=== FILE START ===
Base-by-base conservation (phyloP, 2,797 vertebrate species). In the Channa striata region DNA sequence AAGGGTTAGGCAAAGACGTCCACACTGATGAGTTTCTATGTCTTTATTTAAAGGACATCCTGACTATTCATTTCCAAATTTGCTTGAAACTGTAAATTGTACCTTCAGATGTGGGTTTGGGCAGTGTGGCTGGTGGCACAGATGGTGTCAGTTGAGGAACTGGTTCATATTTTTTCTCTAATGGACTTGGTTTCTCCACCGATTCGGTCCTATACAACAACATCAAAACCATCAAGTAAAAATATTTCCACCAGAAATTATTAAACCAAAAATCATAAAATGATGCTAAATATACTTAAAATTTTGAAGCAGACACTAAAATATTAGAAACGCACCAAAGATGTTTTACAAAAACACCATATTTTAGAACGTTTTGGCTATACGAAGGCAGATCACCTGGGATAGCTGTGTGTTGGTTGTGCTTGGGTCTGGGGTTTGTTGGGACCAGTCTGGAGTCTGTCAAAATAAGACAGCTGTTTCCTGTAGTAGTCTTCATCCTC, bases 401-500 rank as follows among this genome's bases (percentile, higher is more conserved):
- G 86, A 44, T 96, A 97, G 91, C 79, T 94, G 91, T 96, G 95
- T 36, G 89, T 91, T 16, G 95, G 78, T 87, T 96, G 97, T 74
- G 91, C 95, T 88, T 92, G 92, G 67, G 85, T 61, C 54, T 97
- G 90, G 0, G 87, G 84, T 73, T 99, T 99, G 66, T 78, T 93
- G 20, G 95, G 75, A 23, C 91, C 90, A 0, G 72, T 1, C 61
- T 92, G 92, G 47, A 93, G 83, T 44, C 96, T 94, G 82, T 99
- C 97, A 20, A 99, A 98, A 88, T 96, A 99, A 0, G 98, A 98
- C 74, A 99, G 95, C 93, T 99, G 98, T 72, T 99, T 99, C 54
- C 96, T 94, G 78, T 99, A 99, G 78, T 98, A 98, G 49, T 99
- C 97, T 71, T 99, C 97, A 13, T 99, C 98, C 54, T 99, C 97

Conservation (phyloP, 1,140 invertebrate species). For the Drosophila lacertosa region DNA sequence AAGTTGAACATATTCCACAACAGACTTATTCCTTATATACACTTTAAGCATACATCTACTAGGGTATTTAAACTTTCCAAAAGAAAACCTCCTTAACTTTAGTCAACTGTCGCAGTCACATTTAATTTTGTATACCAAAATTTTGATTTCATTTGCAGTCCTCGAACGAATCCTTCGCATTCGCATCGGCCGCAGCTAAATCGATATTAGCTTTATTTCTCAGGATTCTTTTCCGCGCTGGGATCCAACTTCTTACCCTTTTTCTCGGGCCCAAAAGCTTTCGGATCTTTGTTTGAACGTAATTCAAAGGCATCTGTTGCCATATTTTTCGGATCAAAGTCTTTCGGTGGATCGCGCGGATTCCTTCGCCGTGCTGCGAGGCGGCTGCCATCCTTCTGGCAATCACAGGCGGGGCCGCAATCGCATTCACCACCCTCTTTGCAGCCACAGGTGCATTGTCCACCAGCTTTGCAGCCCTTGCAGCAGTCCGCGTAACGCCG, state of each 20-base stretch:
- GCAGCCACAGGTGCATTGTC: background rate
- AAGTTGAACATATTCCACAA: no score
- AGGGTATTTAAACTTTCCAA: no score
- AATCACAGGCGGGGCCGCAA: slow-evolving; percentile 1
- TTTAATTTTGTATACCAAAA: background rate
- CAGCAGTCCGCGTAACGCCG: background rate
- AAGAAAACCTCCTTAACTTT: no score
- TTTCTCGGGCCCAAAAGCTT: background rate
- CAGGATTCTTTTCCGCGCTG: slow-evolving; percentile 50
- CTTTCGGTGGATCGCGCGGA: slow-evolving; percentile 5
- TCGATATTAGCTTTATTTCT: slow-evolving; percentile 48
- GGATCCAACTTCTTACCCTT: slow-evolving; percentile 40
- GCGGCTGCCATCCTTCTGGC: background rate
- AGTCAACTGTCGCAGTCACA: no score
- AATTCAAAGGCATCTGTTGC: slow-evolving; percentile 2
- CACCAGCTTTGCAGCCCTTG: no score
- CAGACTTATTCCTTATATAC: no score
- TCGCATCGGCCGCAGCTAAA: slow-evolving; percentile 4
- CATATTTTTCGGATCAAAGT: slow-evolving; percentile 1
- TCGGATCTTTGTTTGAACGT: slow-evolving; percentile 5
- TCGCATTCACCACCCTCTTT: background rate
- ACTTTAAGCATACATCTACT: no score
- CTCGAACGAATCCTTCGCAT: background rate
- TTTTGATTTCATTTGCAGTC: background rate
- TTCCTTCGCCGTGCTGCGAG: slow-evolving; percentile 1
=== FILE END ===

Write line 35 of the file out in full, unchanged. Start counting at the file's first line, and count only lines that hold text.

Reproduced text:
- CTCGAACGAATCCTTCGCAT: background rate